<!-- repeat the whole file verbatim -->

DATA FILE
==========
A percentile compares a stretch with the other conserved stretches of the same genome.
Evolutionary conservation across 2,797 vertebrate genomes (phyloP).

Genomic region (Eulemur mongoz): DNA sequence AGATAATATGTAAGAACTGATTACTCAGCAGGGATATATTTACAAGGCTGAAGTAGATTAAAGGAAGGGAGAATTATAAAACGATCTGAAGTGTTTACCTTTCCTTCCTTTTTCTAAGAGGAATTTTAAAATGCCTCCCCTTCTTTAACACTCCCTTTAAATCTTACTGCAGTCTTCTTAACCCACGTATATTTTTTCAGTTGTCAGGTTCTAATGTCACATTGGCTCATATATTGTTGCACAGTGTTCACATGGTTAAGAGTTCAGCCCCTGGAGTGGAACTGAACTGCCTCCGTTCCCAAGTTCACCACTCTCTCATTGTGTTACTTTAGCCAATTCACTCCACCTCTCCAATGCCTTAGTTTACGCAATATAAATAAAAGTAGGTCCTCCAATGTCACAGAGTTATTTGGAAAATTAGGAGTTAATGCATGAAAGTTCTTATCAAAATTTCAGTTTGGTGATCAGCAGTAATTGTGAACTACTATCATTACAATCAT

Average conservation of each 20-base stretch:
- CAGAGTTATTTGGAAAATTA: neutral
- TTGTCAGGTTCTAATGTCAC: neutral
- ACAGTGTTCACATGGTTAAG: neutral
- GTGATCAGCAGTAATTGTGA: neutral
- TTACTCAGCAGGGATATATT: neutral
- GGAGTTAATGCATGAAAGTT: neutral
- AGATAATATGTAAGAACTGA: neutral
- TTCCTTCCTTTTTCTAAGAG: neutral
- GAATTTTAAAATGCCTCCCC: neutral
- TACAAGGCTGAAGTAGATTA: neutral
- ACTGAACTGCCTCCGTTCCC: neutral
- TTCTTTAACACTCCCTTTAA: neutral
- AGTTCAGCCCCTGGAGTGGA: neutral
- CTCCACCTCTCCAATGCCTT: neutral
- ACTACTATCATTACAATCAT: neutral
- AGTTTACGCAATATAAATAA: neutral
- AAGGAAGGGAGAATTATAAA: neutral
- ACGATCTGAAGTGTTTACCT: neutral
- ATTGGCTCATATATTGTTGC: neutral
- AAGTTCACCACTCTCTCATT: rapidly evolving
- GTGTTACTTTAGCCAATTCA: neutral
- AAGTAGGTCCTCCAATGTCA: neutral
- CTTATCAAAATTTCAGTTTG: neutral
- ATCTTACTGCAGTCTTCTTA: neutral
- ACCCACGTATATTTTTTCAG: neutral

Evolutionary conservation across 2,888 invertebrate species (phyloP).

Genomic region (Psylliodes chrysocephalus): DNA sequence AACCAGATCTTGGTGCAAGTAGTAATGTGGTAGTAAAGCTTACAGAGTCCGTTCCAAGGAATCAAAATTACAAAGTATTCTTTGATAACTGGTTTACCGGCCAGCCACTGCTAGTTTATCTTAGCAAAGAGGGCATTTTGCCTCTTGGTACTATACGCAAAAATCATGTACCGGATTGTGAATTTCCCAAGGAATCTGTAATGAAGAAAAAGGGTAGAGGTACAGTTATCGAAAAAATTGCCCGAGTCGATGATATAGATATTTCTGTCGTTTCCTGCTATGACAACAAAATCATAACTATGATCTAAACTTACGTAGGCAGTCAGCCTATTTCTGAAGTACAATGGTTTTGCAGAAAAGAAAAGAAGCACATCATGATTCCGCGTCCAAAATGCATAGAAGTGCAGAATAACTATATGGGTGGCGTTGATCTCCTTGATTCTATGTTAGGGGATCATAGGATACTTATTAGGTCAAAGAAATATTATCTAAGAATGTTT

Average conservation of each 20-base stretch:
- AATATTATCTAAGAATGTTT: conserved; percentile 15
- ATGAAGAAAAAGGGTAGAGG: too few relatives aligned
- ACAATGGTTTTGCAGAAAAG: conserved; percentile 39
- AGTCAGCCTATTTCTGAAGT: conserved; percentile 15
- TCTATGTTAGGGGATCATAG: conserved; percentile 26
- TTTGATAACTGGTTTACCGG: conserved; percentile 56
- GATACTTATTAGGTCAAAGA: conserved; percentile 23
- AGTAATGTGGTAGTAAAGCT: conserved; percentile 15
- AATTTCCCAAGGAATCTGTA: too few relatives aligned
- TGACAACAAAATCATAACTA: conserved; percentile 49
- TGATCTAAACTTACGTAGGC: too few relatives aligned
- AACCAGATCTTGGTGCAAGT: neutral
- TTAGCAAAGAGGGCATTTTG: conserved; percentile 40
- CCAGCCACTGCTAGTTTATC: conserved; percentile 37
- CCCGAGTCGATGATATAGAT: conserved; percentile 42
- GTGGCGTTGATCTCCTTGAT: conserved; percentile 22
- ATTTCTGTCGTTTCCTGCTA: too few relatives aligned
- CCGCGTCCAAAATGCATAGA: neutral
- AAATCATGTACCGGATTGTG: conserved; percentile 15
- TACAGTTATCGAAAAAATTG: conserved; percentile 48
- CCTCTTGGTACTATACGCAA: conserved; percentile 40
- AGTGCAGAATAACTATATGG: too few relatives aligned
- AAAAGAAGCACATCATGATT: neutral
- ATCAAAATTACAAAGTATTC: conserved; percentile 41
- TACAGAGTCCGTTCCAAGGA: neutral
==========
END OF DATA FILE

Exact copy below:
A percentile compares a stretch with the other conserved stretches of the same genome.
Evolutionary conservation across 2,797 vertebrate genomes (phyloP).

Genomic region (Eulemur mongoz): DNA sequence AGATAATATGTAAGAACTGATTACTCAGCAGGGATATATTTACAAGGCTGAAGTAGATTAAAGGAAGGGAGAATTATAAAACGATCTGAAGTGTTTACCTTTCCTTCCTTTTTCTAAGAGGAATTTTAAAATGCCTCCCCTTCTTTAACACTCCCTTTAAATCTTACTGCAGTCTTCTTAACCCACGTATATTTTTTCAGTTGTCAGGTTCTAATGTCACATTGGCTCATATATTGTTGCACAGTGTTCACATGGTTAAGAGTTCAGCCCCTGGAGTGGAACTGAACTGCCTCCGTTCCCAAGTTCACCACTCTCTCATTGTGTTACTTTAGCCAATTCACTCCACCTCTCCAATGCCTTAGTTTACGCAATATAAATAAAAGTAGGTCCTCCAATGTCACAGAGTTATTTGGAAAATTAGGAGTTAATGCATGAAAGTTCTTATCAAAATTTCAGTTTGGTGATCAGCAGTAATTGTGAACTACTATCATTACAATCAT

Average conservation of each 20-base stretch:
- CAGAGTTATTTGGAAAATTA: neutral
- TTGTCAGGTTCTAATGTCAC: neutral
- ACAGTGTTCACATGGTTAAG: neutral
- GTGATCAGCAGTAATTGTGA: neutral
- TTACTCAGCAGGGATATATT: neutral
- GGAGTTAATGCATGAAAGTT: neutral
- AGATAATATGTAAGAACTGA: neutral
- TTCCTTCCTTTTTCTAAGAG: neutral
- GAATTTTAAAATGCCTCCCC: neutral
- TACAAGGCTGAAGTAGATTA: neutral
- ACTGAACTGCCTCCGTTCCC: neutral
- TTCTTTAACACTCCCTTTAA: neutral
- AGTTCAGCCCCTGGAGTGGA: neutral
- CTCCACCTCTCCAATGCCTT: neutral
- ACTACTATCATTACAATCAT: neutral
- AGTTTACGCAATATAAATAA: neutral
- AAGGAAGGGAGAATTATAAA: neutral
- ACGATCTGAAGTGTTTACCT: neutral
- ATTGGCTCATATATTGTTGC: neutral
- AAGTTCACCACTCTCTCATT: rapidly evolving
- GTGTTACTTTAGCCAATTCA: neutral
- AAGTAGGTCCTCCAATGTCA: neutral
- CTTATCAAAATTTCAGTTTG: neutral
- ATCTTACTGCAGTCTTCTTA: neutral
- ACCCACGTATATTTTTTCAG: neutral

Evolutionary conservation across 2,888 invertebrate species (phyloP).

Genomic region (Psylliodes chrysocephalus): DNA sequence AACCAGATCTTGGTGCAAGTAGTAATGTGGTAGTAAAGCTTACAGAGTCCGTTCCAAGGAATCAAAATTACAAAGTATTCTTTGATAACTGGTTTACCGGCCAGCCACTGCTAGTTTATCTTAGCAAAGAGGGCATTTTGCCTCTTGGTACTATACGCAAAAATCATGTACCGGATTGTGAATTTCCCAAGGAATCTGTAATGAAGAAAAAGGGTAGAGGTACAGTTATCGAAAAAATTGCCCGAGTCGATGATATAGATATTTCTGTCGTTTCCTGCTATGACAACAAAATCATAACTATGATCTAAACTTACGTAGGCAGTCAGCCTATTTCTGAAGTACAATGGTTTTGCAGAAAAGAAAAGAAGCACATCATGATTCCGCGTCCAAAATGCATAGAAGTGCAGAATAACTATATGGGTGGCGTTGATCTCCTTGATTCTATGTTAGGGGATCATAGGATACTTATTAGGTCAAAGAAATATTATCTAAGAATGTTT

Average conservation of each 20-base stretch:
- AATATTATCTAAGAATGTTT: conserved; percentile 15
- ATGAAGAAAAAGGGTAGAGG: too few relatives aligned
- ACAATGGTTTTGCAGAAAAG: conserved; percentile 39
- AGTCAGCCTATTTCTGAAGT: conserved; percentile 15
- TCTATGTTAGGGGATCATAG: conserved; percentile 26
- TTTGATAACTGGTTTACCGG: conserved; percentile 56
- GATACTTATTAGGTCAAAGA: conserved; percentile 23
- AGTAATGTGGTAGTAAAGCT: conserved; percentile 15
- AATTTCCCAAGGAATCTGTA: too few relatives aligned
- TGACAACAAAATCATAACTA: conserved; percentile 49
- TGATCTAAACTTACGTAGGC: too few relatives aligned
- AACCAGATCTTGGTGCAAGT: neutral
- TTAGCAAAGAGGGCATTTTG: conserved; percentile 40
- CCAGCCACTGCTAGTTTATC: conserved; percentile 37
- CCCGAGTCGATGATATAGAT: conserved; percentile 42
- GTGGCGTTGATCTCCTTGAT: conserved; percentile 22
- ATTTCTGTCGTTTCCTGCTA: too few relatives aligned
- CCGCGTCCAAAATGCATAGA: neutral
- AAATCATGTACCGGATTGTG: conserved; percentile 15
- TACAGTTATCGAAAAAATTG: conserved; percentile 48
- CCTCTTGGTACTATACGCAA: conserved; percentile 40
- AGTGCAGAATAACTATATGG: too few relatives aligned
- AAAAGAAGCACATCATGATT: neutral
- ATCAAAATTACAAAGTATTC: conserved; percentile 41
- TACAGAGTCCGTTCCAAGGA: neutral